ANURADHA, C. et al. Probing ligand Binding modes of Mycobacterium tuberculosis MurC ligase by molecular modeling, dynamics simulation and docking. Journal of Molecular Modeling, v. 16, p. 77-85, 2010. PMid:19484275. http://dx.doi.org/10.1007/s00894009-0521-2 [ Links ]
AYUSO, R.; LEHRER, G. B.; REESE, G. Identification of continuous, allergenic regions of the major shrimp allergen Pen a 1 (tropomyosin). International Archives of Allergy and Immunology, v. 127, n. 1, p. 27-37, 2002. PMid:11893851. http://dx.doi.org/10.1159/000048166 [ Links ]
BREITENEDER, H.; MILLS, E. N. Molecular properties of food allergens. Journal of Allergy and Clinical Immunology, v. 115, n. 1, p.14-23, 2005. PMid:15637541. http://dx.doi.org/10.1016/j. jaci.2004.10.022 [ Links ]
BRUSIC, V.; PETROVSKY, N. Bioinformatics for characterization of allergens, allernicity and allergic crossreactivity. Trends in Immunology, v. 24, n. 5, p. 225-228, 2003. http://dx.doi. org/10.1016/S1471-4906(03)00075-9 [ Links ]
COLOVOS, C.; YEATES, T. Verification of protein structures: patterns of nonbonded atomic interactions. Protein Science, v. 2, n. 9, p. 1511-9, 1993. PMid:8401235. PMCid:2142462. http://dx.doi.org/10.1002/pro.5560020916 [ Links ]
DAUL, C. B.; MORGAN, J. E.; LEHRER, S. B. Hypersensitivity reactions to crustacea and mollusks. Clinical Reviews in Allergy and Immunology, v. 11, n. 2, p. 201-22,1993. [ Links ]
EISENBERG, D.; LÜTHY, R.; BOWIE, J. Verify 3D: assessment of protein models with three dimensional profiles. Methods in Enzymology, v. 277, p. 396-404, 1997. http://dx.doi.org/10.1016/ S0076-6879(97)77022-8 [ Links ]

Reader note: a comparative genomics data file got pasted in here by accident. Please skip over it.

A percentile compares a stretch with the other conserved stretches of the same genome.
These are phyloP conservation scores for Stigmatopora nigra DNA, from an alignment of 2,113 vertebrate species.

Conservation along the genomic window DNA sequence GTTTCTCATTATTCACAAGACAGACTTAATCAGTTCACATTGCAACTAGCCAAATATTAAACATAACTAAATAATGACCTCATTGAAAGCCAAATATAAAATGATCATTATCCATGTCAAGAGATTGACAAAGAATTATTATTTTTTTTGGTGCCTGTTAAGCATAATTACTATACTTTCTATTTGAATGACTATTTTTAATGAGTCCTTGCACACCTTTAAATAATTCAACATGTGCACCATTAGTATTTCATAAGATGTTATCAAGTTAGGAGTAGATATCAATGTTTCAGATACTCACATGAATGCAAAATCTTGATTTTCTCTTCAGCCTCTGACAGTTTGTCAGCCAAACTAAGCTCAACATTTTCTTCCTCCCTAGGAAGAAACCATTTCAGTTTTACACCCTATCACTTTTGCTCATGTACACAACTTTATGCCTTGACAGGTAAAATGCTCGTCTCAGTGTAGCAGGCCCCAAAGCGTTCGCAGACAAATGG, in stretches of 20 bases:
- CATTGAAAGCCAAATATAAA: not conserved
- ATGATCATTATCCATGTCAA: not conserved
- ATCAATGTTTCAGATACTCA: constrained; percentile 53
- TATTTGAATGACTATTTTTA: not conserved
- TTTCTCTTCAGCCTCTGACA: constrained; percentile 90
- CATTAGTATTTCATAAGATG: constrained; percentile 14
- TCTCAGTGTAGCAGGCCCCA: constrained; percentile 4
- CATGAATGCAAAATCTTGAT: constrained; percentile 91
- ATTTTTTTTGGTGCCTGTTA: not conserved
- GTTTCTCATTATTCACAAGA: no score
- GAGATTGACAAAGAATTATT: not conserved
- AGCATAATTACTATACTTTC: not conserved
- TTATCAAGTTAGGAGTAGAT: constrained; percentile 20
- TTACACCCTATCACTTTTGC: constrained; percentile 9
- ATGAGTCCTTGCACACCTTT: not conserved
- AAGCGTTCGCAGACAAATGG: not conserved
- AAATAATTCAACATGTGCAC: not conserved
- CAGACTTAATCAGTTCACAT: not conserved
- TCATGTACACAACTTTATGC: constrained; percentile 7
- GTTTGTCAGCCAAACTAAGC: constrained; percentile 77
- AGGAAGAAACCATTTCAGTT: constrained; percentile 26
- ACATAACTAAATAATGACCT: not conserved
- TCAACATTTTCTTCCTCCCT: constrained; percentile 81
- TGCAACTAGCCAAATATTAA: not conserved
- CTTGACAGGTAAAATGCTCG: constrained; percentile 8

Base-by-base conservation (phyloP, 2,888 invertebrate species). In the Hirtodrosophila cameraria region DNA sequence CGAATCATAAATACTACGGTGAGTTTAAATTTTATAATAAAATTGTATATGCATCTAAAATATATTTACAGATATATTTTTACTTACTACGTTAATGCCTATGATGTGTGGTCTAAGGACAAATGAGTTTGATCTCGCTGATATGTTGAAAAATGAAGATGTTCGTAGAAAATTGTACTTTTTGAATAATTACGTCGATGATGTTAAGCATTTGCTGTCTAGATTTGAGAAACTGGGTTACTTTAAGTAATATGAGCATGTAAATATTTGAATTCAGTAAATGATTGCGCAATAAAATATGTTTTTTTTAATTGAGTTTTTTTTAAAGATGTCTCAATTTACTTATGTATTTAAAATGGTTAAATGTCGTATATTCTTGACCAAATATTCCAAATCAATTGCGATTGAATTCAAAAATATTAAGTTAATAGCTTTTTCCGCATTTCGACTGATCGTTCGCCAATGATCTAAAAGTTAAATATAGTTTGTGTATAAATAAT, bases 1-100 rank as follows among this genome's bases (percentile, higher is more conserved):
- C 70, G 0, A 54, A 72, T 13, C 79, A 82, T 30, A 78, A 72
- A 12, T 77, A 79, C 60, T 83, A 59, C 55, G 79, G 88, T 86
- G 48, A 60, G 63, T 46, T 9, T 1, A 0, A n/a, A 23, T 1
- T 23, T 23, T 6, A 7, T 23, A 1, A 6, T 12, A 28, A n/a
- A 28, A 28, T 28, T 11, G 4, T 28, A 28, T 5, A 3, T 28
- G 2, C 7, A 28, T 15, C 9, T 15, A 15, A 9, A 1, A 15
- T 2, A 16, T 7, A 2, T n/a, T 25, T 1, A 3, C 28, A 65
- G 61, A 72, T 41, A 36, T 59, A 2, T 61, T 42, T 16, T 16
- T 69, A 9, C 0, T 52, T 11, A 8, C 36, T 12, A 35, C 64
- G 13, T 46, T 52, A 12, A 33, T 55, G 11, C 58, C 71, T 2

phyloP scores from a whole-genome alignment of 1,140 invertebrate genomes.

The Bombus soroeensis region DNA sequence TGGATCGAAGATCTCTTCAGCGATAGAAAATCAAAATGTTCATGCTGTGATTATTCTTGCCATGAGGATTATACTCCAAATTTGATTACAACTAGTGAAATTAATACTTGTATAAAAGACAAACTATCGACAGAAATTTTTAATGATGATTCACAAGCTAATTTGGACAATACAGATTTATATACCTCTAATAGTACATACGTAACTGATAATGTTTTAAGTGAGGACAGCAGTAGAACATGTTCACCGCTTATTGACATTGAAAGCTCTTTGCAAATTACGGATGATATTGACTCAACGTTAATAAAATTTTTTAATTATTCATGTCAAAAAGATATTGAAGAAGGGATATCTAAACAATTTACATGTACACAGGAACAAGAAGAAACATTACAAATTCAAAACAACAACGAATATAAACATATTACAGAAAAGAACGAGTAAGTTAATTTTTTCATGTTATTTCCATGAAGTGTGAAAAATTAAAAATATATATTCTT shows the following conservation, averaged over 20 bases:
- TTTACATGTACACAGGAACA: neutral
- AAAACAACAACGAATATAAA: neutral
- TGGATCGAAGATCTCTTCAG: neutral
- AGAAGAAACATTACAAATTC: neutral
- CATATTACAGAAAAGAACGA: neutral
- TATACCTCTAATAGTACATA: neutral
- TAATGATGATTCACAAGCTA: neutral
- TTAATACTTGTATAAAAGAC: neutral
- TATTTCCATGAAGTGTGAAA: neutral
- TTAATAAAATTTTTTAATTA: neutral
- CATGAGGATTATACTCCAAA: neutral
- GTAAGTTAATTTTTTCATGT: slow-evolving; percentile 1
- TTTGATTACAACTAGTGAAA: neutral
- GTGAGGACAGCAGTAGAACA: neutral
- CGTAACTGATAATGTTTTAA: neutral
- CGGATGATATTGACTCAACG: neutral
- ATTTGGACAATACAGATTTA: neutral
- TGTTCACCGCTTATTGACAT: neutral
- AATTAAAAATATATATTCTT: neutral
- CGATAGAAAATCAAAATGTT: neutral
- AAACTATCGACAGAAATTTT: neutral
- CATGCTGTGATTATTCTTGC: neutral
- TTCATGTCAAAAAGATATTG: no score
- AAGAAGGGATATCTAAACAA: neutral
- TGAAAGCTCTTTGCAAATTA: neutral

FÁVERO, P. et al. Molecular modeling studies and in vitro bioactivity evaluation of a set of novel 5-nitro-heterocyclic derivatives as anti-T. cruzi agents. Bioorganic & Medicinal Chemistry, v. 17, n. 7, p. 2673-2679, 2009. http://dx.doi.org/10.1016/j.bmc.2009.02.056 [ Links ]
FEDOROV, A. et al. The molecular basis for allergen cross-reactivity: crystal structure and IgE epitope mapping of birch pollen profiling. Structure, v. 5, n. 1, p. 33-45, 1997. http://dx.doi.org/10.1016/S0969-2126(97)00164-0 [ Links ]
FERREIRA, F. et al. Modulation of IgE reactivity of allergens by sitedirected mutagenesis: potential use of hypoallergenic variantas for immunotherapy. The FASEB Journal, v. 12, p. 231-242, 1998. PMid:9472988. [ Links ]
IVANCIUC, O. et al. Using property based sequence motifs and 3D modeling to determine structure and functional regions in CASP5 targets. Current Medicinal Chemistry, v. 11, p. 583-593, 2004. PMid:15032606. http://dx.doi.org/10.2174/0929867043455819 [ Links ]
IVANCIUC, O. et al. Detecting potential IgE-reactive sites on food proteins using a sequence and structure database, SDAP-Food. Journal of Agricultural and Food Chemistry, v. 51, n. 16, p. 4830-4837, 2003. PMid:14705920. http://dx.doi.org/10.1021/jf034218r [ Links ]
JENKINS, J. A. et al. Structural Relatedness of plant food allergens with specific reference to cross-reactive allergens: an in silico analysis. Journal of Allergy and Clinical Immunology, v. 115, n. 1, p. 163-170, 2005. PMid:15637564. http://dx.doi.org/10.1016/j. jaci.2004.10.026 [ Links ]
LASKOWSKI, R. et al. Procheck: a program to check the stereochemical quality of protein structures. Journal of Applied Crystallography, v. 26, p. 283-290, 1993. http://dx.doi.org/10.1107/S0021889892009944 [ Links ]
LEHRER, S. B.; MCCANTS, M. L. Reactivity of IgE antibodies with Crastacea and oyster allergens: evidence for common antigenic structures. Journal of Allergy and Clinical Immunology, v. 80, p. 133-139, 1987. http://dx.doi.org/10.1016/0091-6749(87)90121-7 [ Links ]